An American Tragedy

by Theodore Dreiser

I've read this one before & so purposely bought a paperback off ebay with the same drab Hudson-River-School cover as the one I had back in high school. So having already read An American Tragedy once, this re-reading hereby makes it two times too many. Additionally, the narrative (at three parts and 814 pages long) is bookended by religion, thereby making An American Tragedy, per se, two parts too long.

Have at it if you want. It's the story of a social climber who causes his own undoing & downfall when he tries to slough off one girl (of a lower social order & of whom he's fatigued) for a girl of higher social order, now that he's climbed a rung or two. He isn't a likeable character, & he gets what he deserves.

I liked Sister Carrie better, yet it ranks lower on the American Library's list. Dreiser is simply not that skilled a writer and was never able to really occupy Caroline Meeber as protagonist, so at least the tone was even throughout that book. But here in An American Tragedy, he gets you hooked on protagonist Clyde Griffiths in the main section of the narrative only to abandon that relative intimacy & have the last 200 pages make you feel like you should have quit reading a long time ago. Hard to care about what happens if you don't care for the main character to begin with, and then the author goes and makes him even less accessible.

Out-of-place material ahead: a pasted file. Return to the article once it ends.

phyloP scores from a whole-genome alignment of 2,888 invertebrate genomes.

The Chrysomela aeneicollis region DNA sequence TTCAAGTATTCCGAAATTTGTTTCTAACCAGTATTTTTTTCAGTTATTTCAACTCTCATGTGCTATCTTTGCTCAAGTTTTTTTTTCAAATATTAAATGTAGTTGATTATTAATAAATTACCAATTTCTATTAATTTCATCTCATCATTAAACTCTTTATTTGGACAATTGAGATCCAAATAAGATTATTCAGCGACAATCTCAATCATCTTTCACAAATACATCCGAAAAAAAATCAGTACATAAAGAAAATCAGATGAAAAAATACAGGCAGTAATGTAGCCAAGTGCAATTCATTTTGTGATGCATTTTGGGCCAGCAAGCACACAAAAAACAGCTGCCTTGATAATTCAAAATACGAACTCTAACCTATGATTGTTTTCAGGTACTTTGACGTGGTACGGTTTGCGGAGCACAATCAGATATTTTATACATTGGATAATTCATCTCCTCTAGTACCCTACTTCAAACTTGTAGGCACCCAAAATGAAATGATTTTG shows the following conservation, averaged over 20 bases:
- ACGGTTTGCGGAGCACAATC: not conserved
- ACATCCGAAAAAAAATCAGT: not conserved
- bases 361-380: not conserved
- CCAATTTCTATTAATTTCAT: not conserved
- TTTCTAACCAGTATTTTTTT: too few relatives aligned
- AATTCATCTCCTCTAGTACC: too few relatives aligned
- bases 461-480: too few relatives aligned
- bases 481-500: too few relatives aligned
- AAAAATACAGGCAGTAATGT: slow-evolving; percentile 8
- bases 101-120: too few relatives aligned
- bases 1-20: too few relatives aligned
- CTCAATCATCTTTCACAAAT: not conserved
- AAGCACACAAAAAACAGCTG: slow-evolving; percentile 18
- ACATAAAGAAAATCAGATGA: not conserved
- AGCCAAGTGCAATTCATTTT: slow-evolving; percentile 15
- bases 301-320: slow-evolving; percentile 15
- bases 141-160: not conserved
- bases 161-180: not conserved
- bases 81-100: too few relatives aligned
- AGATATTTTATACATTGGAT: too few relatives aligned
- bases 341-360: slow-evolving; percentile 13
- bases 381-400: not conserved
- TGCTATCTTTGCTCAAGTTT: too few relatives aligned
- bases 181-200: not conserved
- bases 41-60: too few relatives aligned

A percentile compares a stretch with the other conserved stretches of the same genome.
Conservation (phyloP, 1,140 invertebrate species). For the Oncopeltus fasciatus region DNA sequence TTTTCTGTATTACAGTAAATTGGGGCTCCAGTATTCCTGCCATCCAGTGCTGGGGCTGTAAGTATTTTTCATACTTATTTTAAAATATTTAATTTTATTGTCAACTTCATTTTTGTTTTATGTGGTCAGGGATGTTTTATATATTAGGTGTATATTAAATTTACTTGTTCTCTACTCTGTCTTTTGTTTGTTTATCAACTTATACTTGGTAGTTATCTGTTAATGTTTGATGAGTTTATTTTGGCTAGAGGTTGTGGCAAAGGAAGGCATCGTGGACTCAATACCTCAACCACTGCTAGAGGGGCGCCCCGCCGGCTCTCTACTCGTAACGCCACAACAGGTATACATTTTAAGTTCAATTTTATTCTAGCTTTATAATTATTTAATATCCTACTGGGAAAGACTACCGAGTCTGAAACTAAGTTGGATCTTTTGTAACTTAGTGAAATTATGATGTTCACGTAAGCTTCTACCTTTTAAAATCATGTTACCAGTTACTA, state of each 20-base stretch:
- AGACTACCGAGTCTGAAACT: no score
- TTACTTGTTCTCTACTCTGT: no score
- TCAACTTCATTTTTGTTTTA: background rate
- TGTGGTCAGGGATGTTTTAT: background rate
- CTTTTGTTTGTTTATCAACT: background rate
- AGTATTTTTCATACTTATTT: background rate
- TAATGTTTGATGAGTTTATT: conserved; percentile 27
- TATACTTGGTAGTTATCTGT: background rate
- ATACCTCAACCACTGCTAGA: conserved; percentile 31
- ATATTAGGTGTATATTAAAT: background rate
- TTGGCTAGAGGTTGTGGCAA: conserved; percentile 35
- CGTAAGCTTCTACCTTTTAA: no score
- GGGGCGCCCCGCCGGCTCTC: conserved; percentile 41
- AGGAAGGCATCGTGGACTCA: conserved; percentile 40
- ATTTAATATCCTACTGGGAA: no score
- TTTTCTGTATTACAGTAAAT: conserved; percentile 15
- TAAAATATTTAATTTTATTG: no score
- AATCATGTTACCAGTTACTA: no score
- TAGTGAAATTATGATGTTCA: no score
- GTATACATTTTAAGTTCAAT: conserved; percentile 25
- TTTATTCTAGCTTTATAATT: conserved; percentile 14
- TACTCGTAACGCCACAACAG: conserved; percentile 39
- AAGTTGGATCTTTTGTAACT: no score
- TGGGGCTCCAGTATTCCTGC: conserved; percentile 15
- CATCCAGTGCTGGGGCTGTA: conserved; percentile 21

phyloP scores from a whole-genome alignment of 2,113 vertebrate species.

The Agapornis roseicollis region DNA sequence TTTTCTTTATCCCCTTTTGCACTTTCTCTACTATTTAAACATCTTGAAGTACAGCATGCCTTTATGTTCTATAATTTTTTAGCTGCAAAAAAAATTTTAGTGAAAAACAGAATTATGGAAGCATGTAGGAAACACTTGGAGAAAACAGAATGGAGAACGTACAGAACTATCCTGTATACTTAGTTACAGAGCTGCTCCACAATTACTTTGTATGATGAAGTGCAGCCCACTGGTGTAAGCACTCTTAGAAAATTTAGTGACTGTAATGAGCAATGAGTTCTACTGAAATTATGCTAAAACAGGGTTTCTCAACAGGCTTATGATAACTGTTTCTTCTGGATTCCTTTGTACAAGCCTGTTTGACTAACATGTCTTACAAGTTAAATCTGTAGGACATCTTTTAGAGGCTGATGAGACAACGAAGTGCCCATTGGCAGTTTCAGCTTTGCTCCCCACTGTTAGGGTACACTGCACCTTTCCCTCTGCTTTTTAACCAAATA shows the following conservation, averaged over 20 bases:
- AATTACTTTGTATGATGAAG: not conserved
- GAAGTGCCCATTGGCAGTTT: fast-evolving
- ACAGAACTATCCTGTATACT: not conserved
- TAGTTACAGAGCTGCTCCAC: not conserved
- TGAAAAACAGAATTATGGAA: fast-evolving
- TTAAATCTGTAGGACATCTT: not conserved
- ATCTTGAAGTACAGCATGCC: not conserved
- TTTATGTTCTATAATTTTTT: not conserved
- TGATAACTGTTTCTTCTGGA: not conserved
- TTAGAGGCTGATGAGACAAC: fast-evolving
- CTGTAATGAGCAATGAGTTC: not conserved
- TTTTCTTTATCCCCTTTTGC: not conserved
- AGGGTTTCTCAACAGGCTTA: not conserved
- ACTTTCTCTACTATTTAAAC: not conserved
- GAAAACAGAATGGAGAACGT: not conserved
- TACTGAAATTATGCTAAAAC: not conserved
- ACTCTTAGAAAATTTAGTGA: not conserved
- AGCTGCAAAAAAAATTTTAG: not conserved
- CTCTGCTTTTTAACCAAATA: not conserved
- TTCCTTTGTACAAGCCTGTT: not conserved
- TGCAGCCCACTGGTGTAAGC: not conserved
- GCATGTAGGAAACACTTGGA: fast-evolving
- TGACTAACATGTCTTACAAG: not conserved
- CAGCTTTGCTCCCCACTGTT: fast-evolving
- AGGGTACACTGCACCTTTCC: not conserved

Would be writers, take heart. If An American Tragedy can end up in the top TWENTY of a list of great novels, anybody can write. I'm just not sure what's good about this book.